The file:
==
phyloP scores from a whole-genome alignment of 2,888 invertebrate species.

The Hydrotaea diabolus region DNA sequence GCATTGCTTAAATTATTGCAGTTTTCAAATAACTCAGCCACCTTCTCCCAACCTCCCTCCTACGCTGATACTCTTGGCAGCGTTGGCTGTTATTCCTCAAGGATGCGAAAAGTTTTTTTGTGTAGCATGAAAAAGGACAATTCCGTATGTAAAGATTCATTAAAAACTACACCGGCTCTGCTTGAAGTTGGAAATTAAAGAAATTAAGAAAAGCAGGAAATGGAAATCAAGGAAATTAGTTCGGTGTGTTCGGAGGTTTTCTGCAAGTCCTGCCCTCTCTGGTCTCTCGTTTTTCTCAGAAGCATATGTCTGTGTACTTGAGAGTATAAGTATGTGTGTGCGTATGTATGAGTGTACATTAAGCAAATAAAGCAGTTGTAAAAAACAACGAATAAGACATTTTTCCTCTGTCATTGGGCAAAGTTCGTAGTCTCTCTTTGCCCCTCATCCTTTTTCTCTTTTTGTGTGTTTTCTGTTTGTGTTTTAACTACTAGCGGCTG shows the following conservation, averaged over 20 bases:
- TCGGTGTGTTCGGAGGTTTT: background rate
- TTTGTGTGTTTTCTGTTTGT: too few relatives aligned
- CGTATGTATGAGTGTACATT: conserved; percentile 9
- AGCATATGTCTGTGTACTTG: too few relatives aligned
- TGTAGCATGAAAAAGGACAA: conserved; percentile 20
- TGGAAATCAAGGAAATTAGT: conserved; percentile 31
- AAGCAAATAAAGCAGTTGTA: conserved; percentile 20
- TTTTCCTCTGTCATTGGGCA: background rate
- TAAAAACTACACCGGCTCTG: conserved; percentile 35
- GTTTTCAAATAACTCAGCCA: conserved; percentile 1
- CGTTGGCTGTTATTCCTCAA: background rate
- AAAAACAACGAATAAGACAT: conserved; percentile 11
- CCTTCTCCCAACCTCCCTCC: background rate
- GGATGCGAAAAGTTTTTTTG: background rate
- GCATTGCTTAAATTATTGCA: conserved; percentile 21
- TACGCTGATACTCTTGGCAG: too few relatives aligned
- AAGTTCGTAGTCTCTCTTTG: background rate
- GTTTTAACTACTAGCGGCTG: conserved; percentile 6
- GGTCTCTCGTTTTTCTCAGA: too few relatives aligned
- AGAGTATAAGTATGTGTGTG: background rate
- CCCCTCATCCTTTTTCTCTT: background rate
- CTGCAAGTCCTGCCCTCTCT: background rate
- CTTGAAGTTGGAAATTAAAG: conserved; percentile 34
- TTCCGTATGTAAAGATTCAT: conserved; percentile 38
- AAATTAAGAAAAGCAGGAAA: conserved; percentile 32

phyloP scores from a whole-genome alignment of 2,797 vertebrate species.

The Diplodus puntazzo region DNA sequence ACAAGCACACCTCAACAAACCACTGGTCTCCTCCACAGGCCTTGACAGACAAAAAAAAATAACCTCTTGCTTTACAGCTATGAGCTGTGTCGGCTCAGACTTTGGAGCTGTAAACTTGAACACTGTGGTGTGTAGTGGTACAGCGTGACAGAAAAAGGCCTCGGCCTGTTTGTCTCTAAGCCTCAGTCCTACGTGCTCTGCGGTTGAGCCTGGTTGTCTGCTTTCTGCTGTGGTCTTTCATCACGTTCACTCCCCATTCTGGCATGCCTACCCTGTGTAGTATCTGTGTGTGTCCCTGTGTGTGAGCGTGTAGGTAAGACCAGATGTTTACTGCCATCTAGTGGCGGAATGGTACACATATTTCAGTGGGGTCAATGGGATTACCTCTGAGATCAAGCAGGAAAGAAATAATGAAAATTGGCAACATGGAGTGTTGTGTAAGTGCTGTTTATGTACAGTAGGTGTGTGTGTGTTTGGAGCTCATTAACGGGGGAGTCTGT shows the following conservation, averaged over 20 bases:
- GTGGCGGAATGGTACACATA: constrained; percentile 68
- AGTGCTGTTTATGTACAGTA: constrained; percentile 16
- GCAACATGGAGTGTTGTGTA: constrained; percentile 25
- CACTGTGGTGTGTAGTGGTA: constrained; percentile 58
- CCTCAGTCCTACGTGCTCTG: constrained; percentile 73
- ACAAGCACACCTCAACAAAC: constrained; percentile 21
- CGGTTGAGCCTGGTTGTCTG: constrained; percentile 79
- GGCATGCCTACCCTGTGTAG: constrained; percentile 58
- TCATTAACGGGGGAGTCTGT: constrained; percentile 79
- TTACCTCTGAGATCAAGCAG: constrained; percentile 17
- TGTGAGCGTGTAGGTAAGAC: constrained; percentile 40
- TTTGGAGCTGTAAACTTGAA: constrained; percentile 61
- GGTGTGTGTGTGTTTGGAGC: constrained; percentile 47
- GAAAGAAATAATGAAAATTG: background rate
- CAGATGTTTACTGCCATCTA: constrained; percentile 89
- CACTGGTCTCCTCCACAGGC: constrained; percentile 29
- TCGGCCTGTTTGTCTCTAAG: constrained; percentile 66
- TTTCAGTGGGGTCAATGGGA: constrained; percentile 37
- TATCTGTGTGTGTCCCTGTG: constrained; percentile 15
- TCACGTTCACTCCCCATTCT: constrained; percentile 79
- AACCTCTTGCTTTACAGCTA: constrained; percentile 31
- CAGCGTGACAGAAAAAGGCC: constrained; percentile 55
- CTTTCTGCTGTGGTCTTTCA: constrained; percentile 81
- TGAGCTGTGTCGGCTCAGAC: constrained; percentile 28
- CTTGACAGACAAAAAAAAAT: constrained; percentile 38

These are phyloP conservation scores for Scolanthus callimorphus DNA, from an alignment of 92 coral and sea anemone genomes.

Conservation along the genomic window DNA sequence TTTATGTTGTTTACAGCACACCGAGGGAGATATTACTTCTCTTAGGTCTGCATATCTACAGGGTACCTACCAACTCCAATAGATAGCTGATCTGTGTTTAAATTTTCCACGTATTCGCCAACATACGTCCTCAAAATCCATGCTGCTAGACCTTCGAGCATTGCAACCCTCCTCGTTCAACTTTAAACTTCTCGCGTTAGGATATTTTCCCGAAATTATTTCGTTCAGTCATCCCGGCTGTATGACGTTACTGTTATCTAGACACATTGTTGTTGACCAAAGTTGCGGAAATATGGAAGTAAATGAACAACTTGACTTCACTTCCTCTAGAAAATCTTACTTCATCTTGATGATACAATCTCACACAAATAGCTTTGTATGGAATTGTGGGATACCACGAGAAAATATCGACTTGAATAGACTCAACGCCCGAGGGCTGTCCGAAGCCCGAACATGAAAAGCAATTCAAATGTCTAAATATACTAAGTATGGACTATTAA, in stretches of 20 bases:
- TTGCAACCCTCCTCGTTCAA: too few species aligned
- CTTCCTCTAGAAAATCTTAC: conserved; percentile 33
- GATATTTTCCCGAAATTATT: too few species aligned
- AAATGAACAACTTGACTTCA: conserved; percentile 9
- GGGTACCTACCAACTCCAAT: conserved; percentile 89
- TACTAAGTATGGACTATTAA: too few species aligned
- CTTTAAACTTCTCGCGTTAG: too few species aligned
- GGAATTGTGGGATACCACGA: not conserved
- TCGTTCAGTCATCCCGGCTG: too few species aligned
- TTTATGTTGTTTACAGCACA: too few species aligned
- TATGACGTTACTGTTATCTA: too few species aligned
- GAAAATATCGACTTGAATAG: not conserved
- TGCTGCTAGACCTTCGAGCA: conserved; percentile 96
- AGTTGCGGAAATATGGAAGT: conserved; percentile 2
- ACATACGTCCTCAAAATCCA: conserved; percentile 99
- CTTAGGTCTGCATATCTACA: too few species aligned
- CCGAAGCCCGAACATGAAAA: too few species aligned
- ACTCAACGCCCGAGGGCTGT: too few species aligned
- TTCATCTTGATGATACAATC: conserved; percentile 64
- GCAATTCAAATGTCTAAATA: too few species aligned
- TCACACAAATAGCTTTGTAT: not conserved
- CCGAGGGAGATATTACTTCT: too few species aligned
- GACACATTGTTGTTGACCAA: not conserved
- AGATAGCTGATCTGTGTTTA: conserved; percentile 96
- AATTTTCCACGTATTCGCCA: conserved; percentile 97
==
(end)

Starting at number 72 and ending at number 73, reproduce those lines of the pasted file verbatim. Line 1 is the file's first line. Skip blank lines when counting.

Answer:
- CTTAGGTCTGCATATCTACA: too few species aligned
- CCGAAGCCCGAACATGAAAA: too few species aligned